Henry Louis Gates Jr. hosts some pretty heady programs. His latest: The Black Church: This is Our Story, This is Our Song(PBS Distribution). This powerful history of the Black church in America takes us from his own experience onto a 400-year journey throughout which the church has been the Black community’s abiding rock and its fortress. As Gates brilliantly shows, the Black church has never been only one thing, and its story lies at the vital center of the civil rights movement, having produced leaders such as Reverend Martin Luther King, Jr.
also penned an essential companion to the series of the same name (Penguin Press, $30); a tome loaded with countless photos, as written as the special is hosted.
Also hosted by Gates: Gates Finding Your Roots: Season 6(PBS Distribution).
Jeff Joseph (guru of SabuCat Productions), film archivist, historian, author and producer, has produced a remarkable collection of rare and “lost” classic television programs.
The Television’s Lost Classics series has been lovingly restored in high definition from the best archival film elements available; some of the programs have not been seen since they were originally broadcast. The first volume will be released on September 11, 2018; volume two follows on October 9, 2018. Both will be released on Blu-ray and DVD by VCI Entertainment, with distribution by MVD Entertainment.
Additional volumes are planned with the third in the series already in production for release in late 2018. We will keep you posted.|
Both have been restored by SabuCat Productions from the best archival film elements available in high definition; some of the programs have not been seen since they were originally broadcast.
A peek inside . . .
The ’50s produced a treasure trove of live dramatic programs originating from New York. Top talent from stage and screen were retained for both in front and back of the camera. These two prime examples convey the feeling of watching a Broadway performance, but with the advantage of abundant and intimate close-ups and medium shots. They are surprisingly cinematic, especially considering the impediments those behind the camera had to face: Clunky cameras, hot lights, quick set changes, live music and sound effects and always being mindful of keeping microphones out of the frame. The highlights of these programs are the intense performances by John Cassavetes, with his variation of method acting displayed in full form.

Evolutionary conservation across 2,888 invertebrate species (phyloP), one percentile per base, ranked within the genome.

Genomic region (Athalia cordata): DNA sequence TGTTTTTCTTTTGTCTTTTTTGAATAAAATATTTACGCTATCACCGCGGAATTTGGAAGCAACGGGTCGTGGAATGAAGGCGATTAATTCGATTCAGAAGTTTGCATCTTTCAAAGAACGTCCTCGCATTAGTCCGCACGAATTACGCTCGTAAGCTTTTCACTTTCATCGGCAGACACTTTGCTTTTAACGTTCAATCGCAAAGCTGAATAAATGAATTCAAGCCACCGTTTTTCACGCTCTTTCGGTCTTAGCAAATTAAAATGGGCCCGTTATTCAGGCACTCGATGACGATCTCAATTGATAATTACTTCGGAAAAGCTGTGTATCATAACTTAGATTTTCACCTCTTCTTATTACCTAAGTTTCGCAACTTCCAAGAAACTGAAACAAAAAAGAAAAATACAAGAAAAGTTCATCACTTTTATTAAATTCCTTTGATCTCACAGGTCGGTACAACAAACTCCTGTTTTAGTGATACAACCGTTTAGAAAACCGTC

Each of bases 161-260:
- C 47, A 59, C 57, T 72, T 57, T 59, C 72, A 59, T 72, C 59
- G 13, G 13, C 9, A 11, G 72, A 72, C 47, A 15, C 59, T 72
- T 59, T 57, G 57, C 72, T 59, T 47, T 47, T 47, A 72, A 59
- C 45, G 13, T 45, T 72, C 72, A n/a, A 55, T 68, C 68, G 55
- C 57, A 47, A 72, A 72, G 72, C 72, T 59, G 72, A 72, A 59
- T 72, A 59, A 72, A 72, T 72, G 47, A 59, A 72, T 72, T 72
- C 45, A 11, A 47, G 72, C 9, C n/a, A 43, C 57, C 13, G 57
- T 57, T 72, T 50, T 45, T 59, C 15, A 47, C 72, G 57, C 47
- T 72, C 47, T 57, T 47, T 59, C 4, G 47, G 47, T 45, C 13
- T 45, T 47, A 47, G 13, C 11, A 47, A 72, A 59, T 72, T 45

The first program, Crime in the Streets, was broadcast live on ABC, Tuesday, March 8, 1955. It was written by Reginald Rose and directed by Sidney Lumet, starring Robert Preston and a young Cassavetes. The second program, No Right to Kill, was part of the Climax! series and was presented by the Chrysler Corporation. It is based on Dostoyevsky’s Crime and Punishment and adapted for TV by Victor Wolfson. It was broadcast on CBS, Thursday, August 9, 1956. Nostalgia buffs will enjoy the original commercial messages that are included in the episode. Also included: A bonus blooper reel from The Defenders and The Nurses series.
This set contains four rare TV pilots. Case of the Sure Thing, starring Reed Hadley, Louise Currie and Milburn Stone, introduced the series Racket Squad, which lasted for three seasons and was nominated for two Emmys. An interesting side-note: This program may have inspired parts of the Hollywood hit, The Sting.